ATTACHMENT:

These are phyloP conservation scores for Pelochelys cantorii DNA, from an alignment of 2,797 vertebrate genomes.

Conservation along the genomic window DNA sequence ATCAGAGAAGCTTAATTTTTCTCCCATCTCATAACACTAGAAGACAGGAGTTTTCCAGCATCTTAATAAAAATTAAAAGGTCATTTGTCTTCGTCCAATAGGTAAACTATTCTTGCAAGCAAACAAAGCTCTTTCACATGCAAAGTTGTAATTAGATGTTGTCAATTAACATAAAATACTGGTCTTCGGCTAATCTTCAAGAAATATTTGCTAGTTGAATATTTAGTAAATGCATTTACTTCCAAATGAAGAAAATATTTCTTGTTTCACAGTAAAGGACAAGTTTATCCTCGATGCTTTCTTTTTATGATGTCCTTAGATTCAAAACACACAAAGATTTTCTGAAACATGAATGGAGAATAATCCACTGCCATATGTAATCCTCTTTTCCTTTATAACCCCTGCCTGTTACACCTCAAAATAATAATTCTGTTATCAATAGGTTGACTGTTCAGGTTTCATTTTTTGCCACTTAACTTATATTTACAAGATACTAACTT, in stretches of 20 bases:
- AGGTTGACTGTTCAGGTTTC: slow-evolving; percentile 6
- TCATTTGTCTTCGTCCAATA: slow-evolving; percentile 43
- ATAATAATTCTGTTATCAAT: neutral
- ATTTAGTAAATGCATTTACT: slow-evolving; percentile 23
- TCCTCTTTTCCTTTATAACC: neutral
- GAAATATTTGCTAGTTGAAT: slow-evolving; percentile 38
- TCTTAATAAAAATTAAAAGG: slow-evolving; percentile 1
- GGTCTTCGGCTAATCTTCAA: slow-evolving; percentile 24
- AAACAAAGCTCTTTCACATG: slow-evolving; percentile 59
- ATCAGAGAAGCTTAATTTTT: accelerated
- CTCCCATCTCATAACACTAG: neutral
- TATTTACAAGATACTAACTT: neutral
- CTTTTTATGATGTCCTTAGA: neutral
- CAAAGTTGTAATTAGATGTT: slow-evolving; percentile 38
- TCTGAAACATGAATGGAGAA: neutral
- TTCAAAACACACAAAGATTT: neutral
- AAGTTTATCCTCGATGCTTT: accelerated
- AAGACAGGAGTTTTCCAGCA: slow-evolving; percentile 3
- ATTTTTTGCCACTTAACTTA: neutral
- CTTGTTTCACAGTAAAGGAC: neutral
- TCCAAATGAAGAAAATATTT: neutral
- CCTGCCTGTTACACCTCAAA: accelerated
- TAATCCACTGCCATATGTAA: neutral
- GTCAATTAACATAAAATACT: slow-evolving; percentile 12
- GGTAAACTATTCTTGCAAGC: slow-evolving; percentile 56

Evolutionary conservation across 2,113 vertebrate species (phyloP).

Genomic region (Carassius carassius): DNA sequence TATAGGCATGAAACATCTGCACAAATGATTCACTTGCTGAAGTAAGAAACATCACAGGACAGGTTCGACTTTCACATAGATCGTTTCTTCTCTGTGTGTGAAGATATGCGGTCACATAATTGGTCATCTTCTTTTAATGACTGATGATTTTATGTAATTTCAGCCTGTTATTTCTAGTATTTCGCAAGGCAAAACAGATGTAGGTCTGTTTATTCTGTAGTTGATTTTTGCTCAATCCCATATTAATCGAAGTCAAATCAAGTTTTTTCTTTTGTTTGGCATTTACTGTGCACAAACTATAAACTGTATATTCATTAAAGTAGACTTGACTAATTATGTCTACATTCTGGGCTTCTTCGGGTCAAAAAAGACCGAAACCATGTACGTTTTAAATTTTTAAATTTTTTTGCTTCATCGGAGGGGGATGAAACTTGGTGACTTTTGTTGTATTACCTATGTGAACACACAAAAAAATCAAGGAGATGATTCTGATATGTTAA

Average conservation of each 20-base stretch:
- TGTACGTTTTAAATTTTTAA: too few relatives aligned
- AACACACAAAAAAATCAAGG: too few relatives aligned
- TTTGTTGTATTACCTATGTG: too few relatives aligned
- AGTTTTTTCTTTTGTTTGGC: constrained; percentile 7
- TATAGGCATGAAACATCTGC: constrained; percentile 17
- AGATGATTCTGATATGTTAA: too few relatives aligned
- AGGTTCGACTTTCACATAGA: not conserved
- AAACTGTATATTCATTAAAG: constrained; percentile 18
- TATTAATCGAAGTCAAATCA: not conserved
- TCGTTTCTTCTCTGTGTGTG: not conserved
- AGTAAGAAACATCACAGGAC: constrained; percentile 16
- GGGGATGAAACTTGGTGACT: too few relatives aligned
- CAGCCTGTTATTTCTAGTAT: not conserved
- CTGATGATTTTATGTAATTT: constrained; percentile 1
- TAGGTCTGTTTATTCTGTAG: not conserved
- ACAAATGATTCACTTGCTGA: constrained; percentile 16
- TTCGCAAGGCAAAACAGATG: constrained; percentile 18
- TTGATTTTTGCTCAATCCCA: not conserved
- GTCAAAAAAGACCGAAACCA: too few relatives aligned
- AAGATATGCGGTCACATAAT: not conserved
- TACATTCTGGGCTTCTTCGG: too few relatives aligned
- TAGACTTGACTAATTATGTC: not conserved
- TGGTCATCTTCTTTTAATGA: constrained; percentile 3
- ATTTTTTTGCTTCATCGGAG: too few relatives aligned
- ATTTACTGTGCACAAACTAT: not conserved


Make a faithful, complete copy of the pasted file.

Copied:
These are phyloP conservation scores for Pelochelys cantorii DNA, from an alignment of 2,797 vertebrate genomes.

Conservation along the genomic window DNA sequence ATCAGAGAAGCTTAATTTTTCTCCCATCTCATAACACTAGAAGACAGGAGTTTTCCAGCATCTTAATAAAAATTAAAAGGTCATTTGTCTTCGTCCAATAGGTAAACTATTCTTGCAAGCAAACAAAGCTCTTTCACATGCAAAGTTGTAATTAGATGTTGTCAATTAACATAAAATACTGGTCTTCGGCTAATCTTCAAGAAATATTTGCTAGTTGAATATTTAGTAAATGCATTTACTTCCAAATGAAGAAAATATTTCTTGTTTCACAGTAAAGGACAAGTTTATCCTCGATGCTTTCTTTTTATGATGTCCTTAGATTCAAAACACACAAAGATTTTCTGAAACATGAATGGAGAATAATCCACTGCCATATGTAATCCTCTTTTCCTTTATAACCCCTGCCTGTTACACCTCAAAATAATAATTCTGTTATCAATAGGTTGACTGTTCAGGTTTCATTTTTTGCCACTTAACTTATATTTACAAGATACTAACTT, in stretches of 20 bases:
- AGGTTGACTGTTCAGGTTTC: slow-evolving; percentile 6
- TCATTTGTCTTCGTCCAATA: slow-evolving; percentile 43
- ATAATAATTCTGTTATCAAT: neutral
- ATTTAGTAAATGCATTTACT: slow-evolving; percentile 23
- TCCTCTTTTCCTTTATAACC: neutral
- GAAATATTTGCTAGTTGAAT: slow-evolving; percentile 38
- TCTTAATAAAAATTAAAAGG: slow-evolving; percentile 1
- GGTCTTCGGCTAATCTTCAA: slow-evolving; percentile 24
- AAACAAAGCTCTTTCACATG: slow-evolving; percentile 59
- ATCAGAGAAGCTTAATTTTT: accelerated
- CTCCCATCTCATAACACTAG: neutral
- TATTTACAAGATACTAACTT: neutral
- CTTTTTATGATGTCCTTAGA: neutral
- CAAAGTTGTAATTAGATGTT: slow-evolving; percentile 38
- TCTGAAACATGAATGGAGAA: neutral
- TTCAAAACACACAAAGATTT: neutral
- AAGTTTATCCTCGATGCTTT: accelerated
- AAGACAGGAGTTTTCCAGCA: slow-evolving; percentile 3
- ATTTTTTGCCACTTAACTTA: neutral
- CTTGTTTCACAGTAAAGGAC: neutral
- TCCAAATGAAGAAAATATTT: neutral
- CCTGCCTGTTACACCTCAAA: accelerated
- TAATCCACTGCCATATGTAA: neutral
- GTCAATTAACATAAAATACT: slow-evolving; percentile 12
- GGTAAACTATTCTTGCAAGC: slow-evolving; percentile 56

Evolutionary conservation across 2,113 vertebrate species (phyloP).

Genomic region (Carassius carassius): DNA sequence TATAGGCATGAAACATCTGCACAAATGATTCACTTGCTGAAGTAAGAAACATCACAGGACAGGTTCGACTTTCACATAGATCGTTTCTTCTCTGTGTGTGAAGATATGCGGTCACATAATTGGTCATCTTCTTTTAATGACTGATGATTTTATGTAATTTCAGCCTGTTATTTCTAGTATTTCGCAAGGCAAAACAGATGTAGGTCTGTTTATTCTGTAGTTGATTTTTGCTCAATCCCATATTAATCGAAGTCAAATCAAGTTTTTTCTTTTGTTTGGCATTTACTGTGCACAAACTATAAACTGTATATTCATTAAAGTAGACTTGACTAATTATGTCTACATTCTGGGCTTCTTCGGGTCAAAAAAGACCGAAACCATGTACGTTTTAAATTTTTAAATTTTTTTGCTTCATCGGAGGGGGATGAAACTTGGTGACTTTTGTTGTATTACCTATGTGAACACACAAAAAAATCAAGGAGATGATTCTGATATGTTAA

Average conservation of each 20-base stretch:
- TGTACGTTTTAAATTTTTAA: too few relatives aligned
- AACACACAAAAAAATCAAGG: too few relatives aligned
- TTTGTTGTATTACCTATGTG: too few relatives aligned
- AGTTTTTTCTTTTGTTTGGC: constrained; percentile 7
- TATAGGCATGAAACATCTGC: constrained; percentile 17
- AGATGATTCTGATATGTTAA: too few relatives aligned
- AGGTTCGACTTTCACATAGA: not conserved
- AAACTGTATATTCATTAAAG: constrained; percentile 18
- TATTAATCGAAGTCAAATCA: not conserved
- TCGTTTCTTCTCTGTGTGTG: not conserved
- AGTAAGAAACATCACAGGAC: constrained; percentile 16
- GGGGATGAAACTTGGTGACT: too few relatives aligned
- CAGCCTGTTATTTCTAGTAT: not conserved
- CTGATGATTTTATGTAATTT: constrained; percentile 1
- TAGGTCTGTTTATTCTGTAG: not conserved
- ACAAATGATTCACTTGCTGA: constrained; percentile 16
- TTCGCAAGGCAAAACAGATG: constrained; percentile 18
- TTGATTTTTGCTCAATCCCA: not conserved
- GTCAAAAAAGACCGAAACCA: too few relatives aligned
- AAGATATGCGGTCACATAAT: not conserved
- TACATTCTGGGCTTCTTCGG: too few relatives aligned
- TAGACTTGACTAATTATGTC: not conserved
- TGGTCATCTTCTTTTAATGA: constrained; percentile 3
- ATTTTTTTGCTTCATCGGAG: too few relatives aligned
- ATTTACTGTGCACAAACTAT: not conserved